BUT, the thing I realize we were forgetting to say in that answer is that FIRST AND FOREMOST, I make sure that I do the research and feel comfortable with the SAFETY of any product.  Before we decide what makes things better/easier/more efficient/more profitable for us as part of a business decision on our farms, we've already decided that we think its safe.  As farmers, we tend to skip over that step that we all go through.  Maybe its because we are more familiar with the research and approvals necessary for these products to even reach the market where we can buy them.  Believe me, I don't think it is because we are more trusting of government (probably the opposite).  Remember, we feed our families the same things you do, from our farms or from the farmer down the road. 
We haven't been perfect in agriculture.  So, how do I "decide" that GMOs or certain pesticides or herbicides are ok to use when maybe we used or did some things in the past that we found out weren't a good idea?  Well, I don't.  Not 100%, without any sliver of doubt/potential, BUT I feel like our research and knowledge is better than it was 50 years or even 10 years ago.  And, if there is ever a peer-reviewed/documented case that something we are doing isn't safe, we'd change it quickly.  People ask about bees.  We are all wondering what's up with the bees.  If we thought it was us, we'd change what we are doing, but we don't think it is. 
So, we'll continue to work for what is best for our family, and for yours. 
And thanks for the thought-provoking weekend.....I've come up with a few other blogs that I should write.  Motivation is key!

Tuesday, February 11, 2014

My Night By The Numbers

Thanks Emily Webel for the idea of "By the Numbers".....:-)

1 - the number of calves we pulled last night
2 - the number of cows that calved last night
3 - the number of live calves that were born last night
        (Have we had the "aha" moment with math here?)
4 - the hour at which I got up this morning
5 - the number of vaccinations the single heifer calf was given
6 - the number of cows due to calve in the next 10 days
7 - the hours of sleep I wish I got last night
8 - the number of CALVES due to be born in the next 10 days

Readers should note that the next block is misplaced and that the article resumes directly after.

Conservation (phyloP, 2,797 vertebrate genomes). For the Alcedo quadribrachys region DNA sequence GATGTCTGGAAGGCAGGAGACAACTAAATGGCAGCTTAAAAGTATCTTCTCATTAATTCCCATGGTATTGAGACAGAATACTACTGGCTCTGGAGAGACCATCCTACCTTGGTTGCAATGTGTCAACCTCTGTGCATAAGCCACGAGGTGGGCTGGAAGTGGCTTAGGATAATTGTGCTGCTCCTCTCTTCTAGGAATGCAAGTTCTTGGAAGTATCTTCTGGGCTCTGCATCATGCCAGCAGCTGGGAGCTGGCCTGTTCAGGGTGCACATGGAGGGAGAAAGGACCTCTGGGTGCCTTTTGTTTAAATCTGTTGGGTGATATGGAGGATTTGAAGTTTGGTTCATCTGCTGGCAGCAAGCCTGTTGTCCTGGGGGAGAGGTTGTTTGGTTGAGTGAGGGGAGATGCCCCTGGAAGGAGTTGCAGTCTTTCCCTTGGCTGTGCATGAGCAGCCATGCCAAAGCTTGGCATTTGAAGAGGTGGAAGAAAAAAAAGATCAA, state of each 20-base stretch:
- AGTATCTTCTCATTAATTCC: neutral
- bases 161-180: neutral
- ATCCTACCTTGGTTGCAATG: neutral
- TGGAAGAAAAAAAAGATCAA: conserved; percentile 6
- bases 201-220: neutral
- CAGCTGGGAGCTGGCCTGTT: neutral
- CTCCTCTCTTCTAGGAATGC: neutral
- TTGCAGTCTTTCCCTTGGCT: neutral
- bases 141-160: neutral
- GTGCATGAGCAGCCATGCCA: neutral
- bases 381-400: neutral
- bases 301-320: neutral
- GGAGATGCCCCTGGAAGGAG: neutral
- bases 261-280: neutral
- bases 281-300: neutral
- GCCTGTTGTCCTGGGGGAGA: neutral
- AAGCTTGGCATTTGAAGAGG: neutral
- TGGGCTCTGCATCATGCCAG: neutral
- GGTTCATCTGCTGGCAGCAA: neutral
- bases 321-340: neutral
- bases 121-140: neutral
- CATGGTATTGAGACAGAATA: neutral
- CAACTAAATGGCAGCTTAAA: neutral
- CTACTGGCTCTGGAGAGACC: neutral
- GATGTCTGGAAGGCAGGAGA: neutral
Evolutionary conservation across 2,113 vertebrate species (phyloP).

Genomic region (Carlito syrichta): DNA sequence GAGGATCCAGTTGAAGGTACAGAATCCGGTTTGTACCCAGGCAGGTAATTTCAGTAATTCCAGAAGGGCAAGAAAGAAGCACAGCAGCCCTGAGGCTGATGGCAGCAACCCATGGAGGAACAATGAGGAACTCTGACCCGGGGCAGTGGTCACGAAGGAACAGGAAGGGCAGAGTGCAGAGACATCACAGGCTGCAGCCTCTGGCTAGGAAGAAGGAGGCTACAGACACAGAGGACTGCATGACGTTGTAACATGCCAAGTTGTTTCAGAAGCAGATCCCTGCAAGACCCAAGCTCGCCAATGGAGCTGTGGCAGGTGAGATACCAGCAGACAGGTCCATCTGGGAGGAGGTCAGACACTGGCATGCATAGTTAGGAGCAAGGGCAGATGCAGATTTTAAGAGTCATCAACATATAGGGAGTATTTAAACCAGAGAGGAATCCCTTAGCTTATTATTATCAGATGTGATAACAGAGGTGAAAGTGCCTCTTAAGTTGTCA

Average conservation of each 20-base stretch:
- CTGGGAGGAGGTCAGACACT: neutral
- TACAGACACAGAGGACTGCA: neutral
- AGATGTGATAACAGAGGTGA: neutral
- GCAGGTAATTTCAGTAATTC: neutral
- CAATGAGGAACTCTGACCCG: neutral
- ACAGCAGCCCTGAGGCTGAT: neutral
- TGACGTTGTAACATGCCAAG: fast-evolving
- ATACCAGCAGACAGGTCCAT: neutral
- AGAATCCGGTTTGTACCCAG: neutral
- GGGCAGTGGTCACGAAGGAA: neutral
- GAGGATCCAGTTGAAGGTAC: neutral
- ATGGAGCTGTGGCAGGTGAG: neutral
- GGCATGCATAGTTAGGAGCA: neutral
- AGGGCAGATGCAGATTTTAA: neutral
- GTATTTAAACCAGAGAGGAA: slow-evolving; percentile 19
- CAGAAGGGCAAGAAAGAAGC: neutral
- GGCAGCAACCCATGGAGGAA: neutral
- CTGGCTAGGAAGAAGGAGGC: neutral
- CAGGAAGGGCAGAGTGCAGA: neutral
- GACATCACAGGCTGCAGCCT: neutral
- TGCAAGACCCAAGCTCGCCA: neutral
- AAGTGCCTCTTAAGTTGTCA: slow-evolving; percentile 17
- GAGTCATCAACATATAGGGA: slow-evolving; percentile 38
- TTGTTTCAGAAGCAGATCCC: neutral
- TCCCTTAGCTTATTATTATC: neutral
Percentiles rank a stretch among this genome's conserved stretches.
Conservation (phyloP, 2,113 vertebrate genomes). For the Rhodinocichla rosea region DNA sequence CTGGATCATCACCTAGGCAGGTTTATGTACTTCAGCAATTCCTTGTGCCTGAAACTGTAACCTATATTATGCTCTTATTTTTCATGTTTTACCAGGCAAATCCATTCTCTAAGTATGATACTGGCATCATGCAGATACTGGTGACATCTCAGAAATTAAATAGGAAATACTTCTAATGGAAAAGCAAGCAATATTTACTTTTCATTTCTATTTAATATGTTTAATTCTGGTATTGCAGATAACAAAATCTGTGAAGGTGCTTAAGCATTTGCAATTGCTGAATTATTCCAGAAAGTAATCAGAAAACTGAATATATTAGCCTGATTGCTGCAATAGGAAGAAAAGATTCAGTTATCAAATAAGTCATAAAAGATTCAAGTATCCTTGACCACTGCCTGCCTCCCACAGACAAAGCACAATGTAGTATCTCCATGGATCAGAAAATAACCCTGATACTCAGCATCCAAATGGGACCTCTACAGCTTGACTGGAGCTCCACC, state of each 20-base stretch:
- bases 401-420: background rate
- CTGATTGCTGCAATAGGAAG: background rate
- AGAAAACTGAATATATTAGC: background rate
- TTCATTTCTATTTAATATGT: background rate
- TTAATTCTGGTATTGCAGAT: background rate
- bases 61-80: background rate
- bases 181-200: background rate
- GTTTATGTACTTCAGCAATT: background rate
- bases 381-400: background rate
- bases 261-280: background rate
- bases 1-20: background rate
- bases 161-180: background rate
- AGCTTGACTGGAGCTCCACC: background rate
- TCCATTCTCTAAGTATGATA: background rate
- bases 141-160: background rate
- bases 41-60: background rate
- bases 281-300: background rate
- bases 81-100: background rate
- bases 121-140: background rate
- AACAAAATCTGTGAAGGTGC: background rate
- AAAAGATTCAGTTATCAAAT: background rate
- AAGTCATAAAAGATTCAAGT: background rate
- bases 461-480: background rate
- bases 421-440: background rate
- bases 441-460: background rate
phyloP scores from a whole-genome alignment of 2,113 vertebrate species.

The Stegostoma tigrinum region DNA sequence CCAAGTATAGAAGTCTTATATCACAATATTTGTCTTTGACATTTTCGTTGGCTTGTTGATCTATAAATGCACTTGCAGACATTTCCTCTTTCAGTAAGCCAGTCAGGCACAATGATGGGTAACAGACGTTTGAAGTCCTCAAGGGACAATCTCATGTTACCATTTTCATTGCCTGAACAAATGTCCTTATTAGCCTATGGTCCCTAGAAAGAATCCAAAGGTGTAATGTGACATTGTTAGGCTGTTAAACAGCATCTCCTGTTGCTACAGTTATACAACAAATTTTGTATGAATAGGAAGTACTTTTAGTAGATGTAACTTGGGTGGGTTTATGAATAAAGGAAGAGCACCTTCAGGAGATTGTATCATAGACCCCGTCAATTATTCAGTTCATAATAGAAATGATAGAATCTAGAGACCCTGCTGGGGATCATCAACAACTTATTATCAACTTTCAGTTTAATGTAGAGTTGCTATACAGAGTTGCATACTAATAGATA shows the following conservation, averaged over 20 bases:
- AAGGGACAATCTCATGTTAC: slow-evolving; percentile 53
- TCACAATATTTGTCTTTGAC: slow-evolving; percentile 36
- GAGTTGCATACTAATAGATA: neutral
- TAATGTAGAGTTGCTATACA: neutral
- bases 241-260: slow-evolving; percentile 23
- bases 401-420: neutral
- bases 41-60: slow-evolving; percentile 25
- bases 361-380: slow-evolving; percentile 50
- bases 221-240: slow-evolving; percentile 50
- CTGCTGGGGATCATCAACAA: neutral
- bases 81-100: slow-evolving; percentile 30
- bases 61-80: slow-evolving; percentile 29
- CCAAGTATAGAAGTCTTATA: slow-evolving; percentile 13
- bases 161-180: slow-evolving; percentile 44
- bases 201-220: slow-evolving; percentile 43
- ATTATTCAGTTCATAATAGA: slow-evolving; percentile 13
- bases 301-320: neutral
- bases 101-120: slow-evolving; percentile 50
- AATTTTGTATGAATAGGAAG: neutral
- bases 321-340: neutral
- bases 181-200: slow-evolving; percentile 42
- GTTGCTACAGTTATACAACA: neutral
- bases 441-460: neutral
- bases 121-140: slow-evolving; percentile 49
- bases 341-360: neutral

(Another math moment with #6)
9 - the hour on the clock at which I found 2 new calves last night
10 - the number of calves in the calf barn right now
11 - the hour on the clock at which I went to bed
12 - the number of days early the cow with twins calved last night
13 - the minutes along with 1 (1:13) at which Ainsley woke up, needing to be soothed back to sleep
14 - the number of degrees below zero it was last night

The #1 best thing this morning:
Brent: "Ainsley, Mommy is a saint"

Made my day! :-)

Wednesday, January 29, 2014

Day 30: The Future - Luxury

Ok, so Luxury has been my little pet.  With Gail out of commission for feeding calves for a little bit, Luxury has been my little pet.  The first week I started feeding her, she got sick, hard.  And fast.  And I went ballistic - cleaning, revamping, calling in the vet, driving samples to the vet clinic on Saturday, picking up new name it, I was trying it, b/c while I was able to nursery Lux back to health, though it took a full week, I was NOT going to go thru that again.  And, if a calf is getting sick, it hurts their very sensitive growing gut for the future and could stunt her future growth and milk production.  And, Luxury is Lucke's calf.  The FIRST Holstein heifer calf that we have gotten from her, and as God as my witness, SHE WILL LIVE.

Luxury will hopefully be a show heifer, though she will be a little young this next year to compete with heifers born almost 2 months before her (the class has heifers born from Sept. 1 thru Nov. 30, and she's Oct. 26.....), but hopefully by the time she is a yearling or a cow, she'll be able to compete, and Ainsley will be big enuf to at least walk at the end of the halter.